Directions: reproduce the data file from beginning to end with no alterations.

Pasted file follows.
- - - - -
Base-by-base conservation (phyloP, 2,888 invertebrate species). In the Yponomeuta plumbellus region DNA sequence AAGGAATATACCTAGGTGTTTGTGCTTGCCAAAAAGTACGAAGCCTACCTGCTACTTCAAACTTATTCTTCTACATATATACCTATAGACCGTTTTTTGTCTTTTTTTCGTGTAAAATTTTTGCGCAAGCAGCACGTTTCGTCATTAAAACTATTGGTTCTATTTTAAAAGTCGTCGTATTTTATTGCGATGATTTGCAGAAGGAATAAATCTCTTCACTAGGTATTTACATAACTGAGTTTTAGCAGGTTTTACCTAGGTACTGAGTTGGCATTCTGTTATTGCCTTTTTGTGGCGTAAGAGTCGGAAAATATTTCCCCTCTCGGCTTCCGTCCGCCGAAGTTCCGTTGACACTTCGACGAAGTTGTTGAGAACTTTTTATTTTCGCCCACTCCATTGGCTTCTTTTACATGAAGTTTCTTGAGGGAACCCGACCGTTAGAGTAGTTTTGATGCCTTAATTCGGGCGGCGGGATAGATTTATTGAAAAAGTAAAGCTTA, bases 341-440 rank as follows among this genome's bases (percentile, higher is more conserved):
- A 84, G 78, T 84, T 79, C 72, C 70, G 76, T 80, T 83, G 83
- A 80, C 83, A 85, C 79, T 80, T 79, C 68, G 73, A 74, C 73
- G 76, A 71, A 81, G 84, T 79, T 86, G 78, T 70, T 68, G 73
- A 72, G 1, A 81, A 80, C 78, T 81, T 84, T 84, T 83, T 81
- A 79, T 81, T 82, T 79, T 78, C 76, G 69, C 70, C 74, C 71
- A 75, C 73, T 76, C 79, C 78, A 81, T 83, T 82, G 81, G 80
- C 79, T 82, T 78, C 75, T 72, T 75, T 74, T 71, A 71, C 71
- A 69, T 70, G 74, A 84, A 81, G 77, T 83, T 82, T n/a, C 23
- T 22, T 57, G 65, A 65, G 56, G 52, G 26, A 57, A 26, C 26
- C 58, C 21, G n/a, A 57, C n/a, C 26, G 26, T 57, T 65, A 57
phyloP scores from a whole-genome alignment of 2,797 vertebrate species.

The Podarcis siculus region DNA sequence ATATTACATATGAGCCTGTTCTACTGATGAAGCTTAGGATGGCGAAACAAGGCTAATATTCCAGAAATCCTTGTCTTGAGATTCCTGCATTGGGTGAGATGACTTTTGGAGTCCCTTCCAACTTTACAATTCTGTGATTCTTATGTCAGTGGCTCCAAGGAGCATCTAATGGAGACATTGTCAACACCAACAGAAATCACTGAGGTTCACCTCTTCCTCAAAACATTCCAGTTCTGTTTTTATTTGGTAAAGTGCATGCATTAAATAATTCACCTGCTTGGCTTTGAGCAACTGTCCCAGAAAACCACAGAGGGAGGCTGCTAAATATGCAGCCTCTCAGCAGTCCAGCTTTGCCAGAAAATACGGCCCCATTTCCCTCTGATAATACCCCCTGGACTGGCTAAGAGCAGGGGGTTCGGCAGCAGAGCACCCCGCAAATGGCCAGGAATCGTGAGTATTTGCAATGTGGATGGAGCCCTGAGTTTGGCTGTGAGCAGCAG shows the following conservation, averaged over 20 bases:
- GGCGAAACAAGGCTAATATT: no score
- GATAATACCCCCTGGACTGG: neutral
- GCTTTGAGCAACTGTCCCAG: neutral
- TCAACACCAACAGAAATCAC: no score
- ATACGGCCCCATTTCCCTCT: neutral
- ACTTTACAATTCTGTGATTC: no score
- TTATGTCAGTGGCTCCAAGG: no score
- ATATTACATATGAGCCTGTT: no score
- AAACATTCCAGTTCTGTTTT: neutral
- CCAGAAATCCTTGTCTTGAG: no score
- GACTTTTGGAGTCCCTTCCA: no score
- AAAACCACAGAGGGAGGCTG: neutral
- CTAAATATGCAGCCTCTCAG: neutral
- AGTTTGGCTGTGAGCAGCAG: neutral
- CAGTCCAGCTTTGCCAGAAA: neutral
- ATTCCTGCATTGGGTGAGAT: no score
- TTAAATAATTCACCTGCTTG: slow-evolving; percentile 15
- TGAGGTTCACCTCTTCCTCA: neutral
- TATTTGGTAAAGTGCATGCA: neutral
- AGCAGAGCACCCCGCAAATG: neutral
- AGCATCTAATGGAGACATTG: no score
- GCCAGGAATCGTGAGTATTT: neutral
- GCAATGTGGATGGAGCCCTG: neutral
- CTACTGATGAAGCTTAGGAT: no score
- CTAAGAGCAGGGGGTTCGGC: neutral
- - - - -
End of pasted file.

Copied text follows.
Base-by-base conservation (phyloP, 2,888 invertebrate species). In the Yponomeuta plumbellus region DNA sequence AAGGAATATACCTAGGTGTTTGTGCTTGCCAAAAAGTACGAAGCCTACCTGCTACTTCAAACTTATTCTTCTACATATATACCTATAGACCGTTTTTTGTCTTTTTTTCGTGTAAAATTTTTGCGCAAGCAGCACGTTTCGTCATTAAAACTATTGGTTCTATTTTAAAAGTCGTCGTATTTTATTGCGATGATTTGCAGAAGGAATAAATCTCTTCACTAGGTATTTACATAACTGAGTTTTAGCAGGTTTTACCTAGGTACTGAGTTGGCATTCTGTTATTGCCTTTTTGTGGCGTAAGAGTCGGAAAATATTTCCCCTCTCGGCTTCCGTCCGCCGAAGTTCCGTTGACACTTCGACGAAGTTGTTGAGAACTTTTTATTTTCGCCCACTCCATTGGCTTCTTTTACATGAAGTTTCTTGAGGGAACCCGACCGTTAGAGTAGTTTTGATGCCTTAATTCGGGCGGCGGGATAGATTTATTGAAAAAGTAAAGCTTA, bases 341-440 rank as follows among this genome's bases (percentile, higher is more conserved):
- A 84, G 78, T 84, T 79, C 72, C 70, G 76, T 80, T 83, G 83
- A 80, C 83, A 85, C 79, T 80, T 79, C 68, G 73, A 74, C 73
- G 76, A 71, A 81, G 84, T 79, T 86, G 78, T 70, T 68, G 73
- A 72, G 1, A 81, A 80, C 78, T 81, T 84, T 84, T 83, T 81
- A 79, T 81, T 82, T 79, T 78, C 76, G 69, C 70, C 74, C 71
- A 75, C 73, T 76, C 79, C 78, A 81, T 83, T 82, G 81, G 80
- C 79, T 82, T 78, C 75, T 72, T 75, T 74, T 71, A 71, C 71
- A 69, T 70, G 74, A 84, A 81, G 77, T 83, T 82, T n/a, C 23
- T 22, T 57, G 65, A 65, G 56, G 52, G 26, A 57, A 26, C 26
- C 58, C 21, G n/a, A 57, C n/a, C 26, G 26, T 57, T 65, A 57
phyloP scores from a whole-genome alignment of 2,797 vertebrate species.

The Podarcis siculus region DNA sequence ATATTACATATGAGCCTGTTCTACTGATGAAGCTTAGGATGGCGAAACAAGGCTAATATTCCAGAAATCCTTGTCTTGAGATTCCTGCATTGGGTGAGATGACTTTTGGAGTCCCTTCCAACTTTACAATTCTGTGATTCTTATGTCAGTGGCTCCAAGGAGCATCTAATGGAGACATTGTCAACACCAACAGAAATCACTGAGGTTCACCTCTTCCTCAAAACATTCCAGTTCTGTTTTTATTTGGTAAAGTGCATGCATTAAATAATTCACCTGCTTGGCTTTGAGCAACTGTCCCAGAAAACCACAGAGGGAGGCTGCTAAATATGCAGCCTCTCAGCAGTCCAGCTTTGCCAGAAAATACGGCCCCATTTCCCTCTGATAATACCCCCTGGACTGGCTAAGAGCAGGGGGTTCGGCAGCAGAGCACCCCGCAAATGGCCAGGAATCGTGAGTATTTGCAATGTGGATGGAGCCCTGAGTTTGGCTGTGAGCAGCAG shows the following conservation, averaged over 20 bases:
- GGCGAAACAAGGCTAATATT: no score
- GATAATACCCCCTGGACTGG: neutral
- GCTTTGAGCAACTGTCCCAG: neutral
- TCAACACCAACAGAAATCAC: no score
- ATACGGCCCCATTTCCCTCT: neutral
- ACTTTACAATTCTGTGATTC: no score
- TTATGTCAGTGGCTCCAAGG: no score
- ATATTACATATGAGCCTGTT: no score
- AAACATTCCAGTTCTGTTTT: neutral
- CCAGAAATCCTTGTCTTGAG: no score
- GACTTTTGGAGTCCCTTCCA: no score
- AAAACCACAGAGGGAGGCTG: neutral
- CTAAATATGCAGCCTCTCAG: neutral
- AGTTTGGCTGTGAGCAGCAG: neutral
- CAGTCCAGCTTTGCCAGAAA: neutral
- ATTCCTGCATTGGGTGAGAT: no score
- TTAAATAATTCACCTGCTTG: slow-evolving; percentile 15
- TGAGGTTCACCTCTTCCTCA: neutral
- TATTTGGTAAAGTGCATGCA: neutral
- AGCAGAGCACCCCGCAAATG: neutral
- AGCATCTAATGGAGACATTG: no score
- GCCAGGAATCGTGAGTATTT: neutral
- GCAATGTGGATGGAGCCCTG: neutral
- CTACTGATGAAGCTTAGGAT: no score
- CTAAGAGCAGGGGGTTCGGC: neutral